Mississippi governor signs bill to ban abortion after 15 weeks

JACKSON, Miss. — Mississippi Gov. Phil Bryant signed into law March 19 the most restrictive state abortion bill in the nation because it bans abortions after 15 weeks of pregnancy.

The owner of the state's only abortion clinic, Jackson Women's Health Organization, filed suit immediately after Bryant signed the bill, claiming it is unconstitutional.

City board of aldermen step closer to buffer zone bill

Two Missouri lawmakers have filed legislation that would pre-empt local governments from enacting laws restricting a person's First Amendment rights.

Rep. Holly Rehder (R-Sikeston) has filed HB 2589, which says that "no city, town or village shall pass or enforce any law, ordinance or resolution that restricts a person from exercising a right enumerated in Amendment 1 of the Constitution of the United States while such a person is on a public sidewalk, street, avenue, alley, or other public place unless state law authorizes such a restriction."

St. Louis aldermanic committee passes buffer-zone bill

A proposed City of St. Louis ordinance that would create a buffer zone around "health care facilities" was recently passed by an aldermanic committee. That ordinance would include Planned Parenthood, according to testimony in the committee meeting.

The Public Safety Committee on Feb. 14 passed Board Bill 34 by a vote of 5-2. It now is expected to go to the full board for consideration. (Watch for updates.)

Congress urged to ‘fix fundamental flaws’ in final tax reform bill

Graduate students rallied against the proposed federal tax reform bill Nov. 29 in New York City. Congress must “fix the fundamental flaws” in both the Senate and House versions of the tax bill as lawmakers try to reach an agreement on a final bill, said the chairman of the U.S. bishops’ domestic policy committee.

WASHINGTON — In a new letter to members of Congress, Bishop Frank J. Dewane of Venice, Fla., outlined a sweeping package of changes in pending tax reform legislation to ensure the final bill is "morally acceptable."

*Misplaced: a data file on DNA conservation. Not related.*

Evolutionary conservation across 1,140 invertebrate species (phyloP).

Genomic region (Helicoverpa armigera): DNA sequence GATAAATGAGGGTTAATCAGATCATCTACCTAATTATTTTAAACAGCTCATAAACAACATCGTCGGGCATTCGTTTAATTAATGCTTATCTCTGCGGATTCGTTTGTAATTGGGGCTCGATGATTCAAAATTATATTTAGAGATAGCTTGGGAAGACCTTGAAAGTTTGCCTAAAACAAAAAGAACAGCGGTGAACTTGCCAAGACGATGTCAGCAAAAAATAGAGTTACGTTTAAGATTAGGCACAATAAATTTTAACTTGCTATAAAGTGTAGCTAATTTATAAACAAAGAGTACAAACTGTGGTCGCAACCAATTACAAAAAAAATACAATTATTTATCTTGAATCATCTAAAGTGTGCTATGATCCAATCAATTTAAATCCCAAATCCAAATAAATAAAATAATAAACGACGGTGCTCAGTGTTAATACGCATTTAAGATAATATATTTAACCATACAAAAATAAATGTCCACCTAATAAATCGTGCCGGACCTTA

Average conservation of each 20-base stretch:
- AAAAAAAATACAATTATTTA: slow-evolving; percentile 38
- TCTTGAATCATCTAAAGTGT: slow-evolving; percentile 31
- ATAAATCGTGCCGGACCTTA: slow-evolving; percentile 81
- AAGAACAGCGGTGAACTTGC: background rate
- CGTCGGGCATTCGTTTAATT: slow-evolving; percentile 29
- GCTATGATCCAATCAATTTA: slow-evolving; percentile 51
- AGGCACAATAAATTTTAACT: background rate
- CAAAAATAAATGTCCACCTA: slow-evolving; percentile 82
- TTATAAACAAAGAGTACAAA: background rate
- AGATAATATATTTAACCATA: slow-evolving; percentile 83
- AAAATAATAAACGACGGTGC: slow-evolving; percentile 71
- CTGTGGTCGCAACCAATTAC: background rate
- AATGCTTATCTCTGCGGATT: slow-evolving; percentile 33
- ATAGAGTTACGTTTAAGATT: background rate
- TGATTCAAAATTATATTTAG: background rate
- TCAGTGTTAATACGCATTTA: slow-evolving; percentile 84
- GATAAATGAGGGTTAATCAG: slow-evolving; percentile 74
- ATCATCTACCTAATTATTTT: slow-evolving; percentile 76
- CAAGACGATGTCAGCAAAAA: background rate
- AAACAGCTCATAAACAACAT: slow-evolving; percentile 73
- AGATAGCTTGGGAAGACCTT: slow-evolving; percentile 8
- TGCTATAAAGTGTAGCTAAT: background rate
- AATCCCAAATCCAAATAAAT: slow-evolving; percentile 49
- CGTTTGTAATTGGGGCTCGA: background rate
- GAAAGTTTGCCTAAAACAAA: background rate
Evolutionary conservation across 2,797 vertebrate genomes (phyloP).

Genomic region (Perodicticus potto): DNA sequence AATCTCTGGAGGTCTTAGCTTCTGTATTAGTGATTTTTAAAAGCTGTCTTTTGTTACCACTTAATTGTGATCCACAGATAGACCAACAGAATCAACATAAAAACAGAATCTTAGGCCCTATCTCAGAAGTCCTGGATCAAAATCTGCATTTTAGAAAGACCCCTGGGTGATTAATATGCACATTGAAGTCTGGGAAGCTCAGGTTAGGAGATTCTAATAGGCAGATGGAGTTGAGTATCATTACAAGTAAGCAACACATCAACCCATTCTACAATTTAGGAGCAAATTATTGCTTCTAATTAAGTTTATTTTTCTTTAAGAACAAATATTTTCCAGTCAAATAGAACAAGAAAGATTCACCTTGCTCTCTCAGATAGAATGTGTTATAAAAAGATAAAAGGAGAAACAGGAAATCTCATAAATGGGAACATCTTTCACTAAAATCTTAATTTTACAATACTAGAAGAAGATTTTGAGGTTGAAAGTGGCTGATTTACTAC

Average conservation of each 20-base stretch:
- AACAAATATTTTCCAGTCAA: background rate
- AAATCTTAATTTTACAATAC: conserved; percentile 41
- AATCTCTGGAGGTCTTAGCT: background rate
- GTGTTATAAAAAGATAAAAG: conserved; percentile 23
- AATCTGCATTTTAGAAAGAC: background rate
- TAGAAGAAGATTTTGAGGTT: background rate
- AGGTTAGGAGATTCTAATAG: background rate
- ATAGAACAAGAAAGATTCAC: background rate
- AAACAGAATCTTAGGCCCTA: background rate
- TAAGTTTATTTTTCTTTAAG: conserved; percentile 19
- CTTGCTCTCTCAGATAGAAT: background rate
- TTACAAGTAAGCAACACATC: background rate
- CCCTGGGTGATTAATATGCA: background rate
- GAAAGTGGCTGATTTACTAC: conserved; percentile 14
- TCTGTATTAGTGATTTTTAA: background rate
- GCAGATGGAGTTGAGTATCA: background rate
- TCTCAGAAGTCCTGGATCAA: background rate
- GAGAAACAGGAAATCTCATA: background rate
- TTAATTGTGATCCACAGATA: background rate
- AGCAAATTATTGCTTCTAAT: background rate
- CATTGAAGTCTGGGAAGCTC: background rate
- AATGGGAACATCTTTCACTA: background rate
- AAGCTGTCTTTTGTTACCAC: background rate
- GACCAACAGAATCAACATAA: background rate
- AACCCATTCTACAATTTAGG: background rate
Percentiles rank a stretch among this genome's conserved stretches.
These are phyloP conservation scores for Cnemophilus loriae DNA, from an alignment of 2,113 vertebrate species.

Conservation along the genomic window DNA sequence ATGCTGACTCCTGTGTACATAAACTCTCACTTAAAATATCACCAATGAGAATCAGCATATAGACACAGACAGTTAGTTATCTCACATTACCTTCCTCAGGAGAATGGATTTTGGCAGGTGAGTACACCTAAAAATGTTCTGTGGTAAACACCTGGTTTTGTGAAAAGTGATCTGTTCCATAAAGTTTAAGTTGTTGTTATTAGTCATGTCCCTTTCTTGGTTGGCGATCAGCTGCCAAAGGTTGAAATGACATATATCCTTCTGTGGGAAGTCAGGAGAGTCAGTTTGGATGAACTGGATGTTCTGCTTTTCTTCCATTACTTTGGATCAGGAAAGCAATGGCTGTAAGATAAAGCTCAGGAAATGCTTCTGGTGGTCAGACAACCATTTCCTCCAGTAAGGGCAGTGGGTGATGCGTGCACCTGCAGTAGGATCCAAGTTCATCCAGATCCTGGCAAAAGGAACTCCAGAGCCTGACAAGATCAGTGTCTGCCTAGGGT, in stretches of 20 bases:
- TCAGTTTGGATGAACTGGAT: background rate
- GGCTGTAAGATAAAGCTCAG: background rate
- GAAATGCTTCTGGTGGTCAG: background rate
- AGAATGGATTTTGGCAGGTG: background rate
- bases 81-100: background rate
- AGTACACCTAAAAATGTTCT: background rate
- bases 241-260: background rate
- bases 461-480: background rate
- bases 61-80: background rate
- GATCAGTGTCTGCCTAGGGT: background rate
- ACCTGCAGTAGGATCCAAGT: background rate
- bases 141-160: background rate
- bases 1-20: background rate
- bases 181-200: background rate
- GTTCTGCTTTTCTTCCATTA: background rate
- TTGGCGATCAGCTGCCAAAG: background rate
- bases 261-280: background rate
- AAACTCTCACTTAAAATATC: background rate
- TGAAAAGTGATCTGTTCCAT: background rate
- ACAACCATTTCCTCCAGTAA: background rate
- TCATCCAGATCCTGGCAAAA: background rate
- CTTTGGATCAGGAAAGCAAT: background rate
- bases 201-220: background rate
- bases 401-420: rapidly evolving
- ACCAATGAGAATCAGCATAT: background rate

Partisan disagreement hobbles health care conversation

U.S. Senate Majority Leader Mitch McConnell, R-Ky., arrived to speak with reporters following a vote to open debate on a health care bill at the U.S. Capitol July 25.

WASHINGTON — When the vice president has to cast a vote to break a tie in the Senate on whether to debate U.S. health care policy, it's obvious that passing legislation related to the Affordable Care Act is going to be a heavy lift in Congress.

Democrats, who boasted of a veto-proof majority to avoid a Senate Republican filibuster, got the ACA passed in 2010. Now, they're in the minority in both the Senate and the House.

Yet in the rush to reject the ACA, there lacks unanimity among Republicans in each chamber to make changes.

Catholic leaders react to House bill to repeal, replace health care law

U.S. Health and Human Services Secretary Tom Price gestured at a stack of papers that he said was the Affordable Care Act at a March 7 press briefing. Republicans in the U.S. House have introduced a measure to repeal and replace the federal health care law.

WASHINGTON — Calling health care "a vital concern for nearly every person in the country," the U.S. Catholic bishops said March 8 they will be reviewing closely a measure introduced in the House March 6 to repeal and replace the Affordable Care Act.

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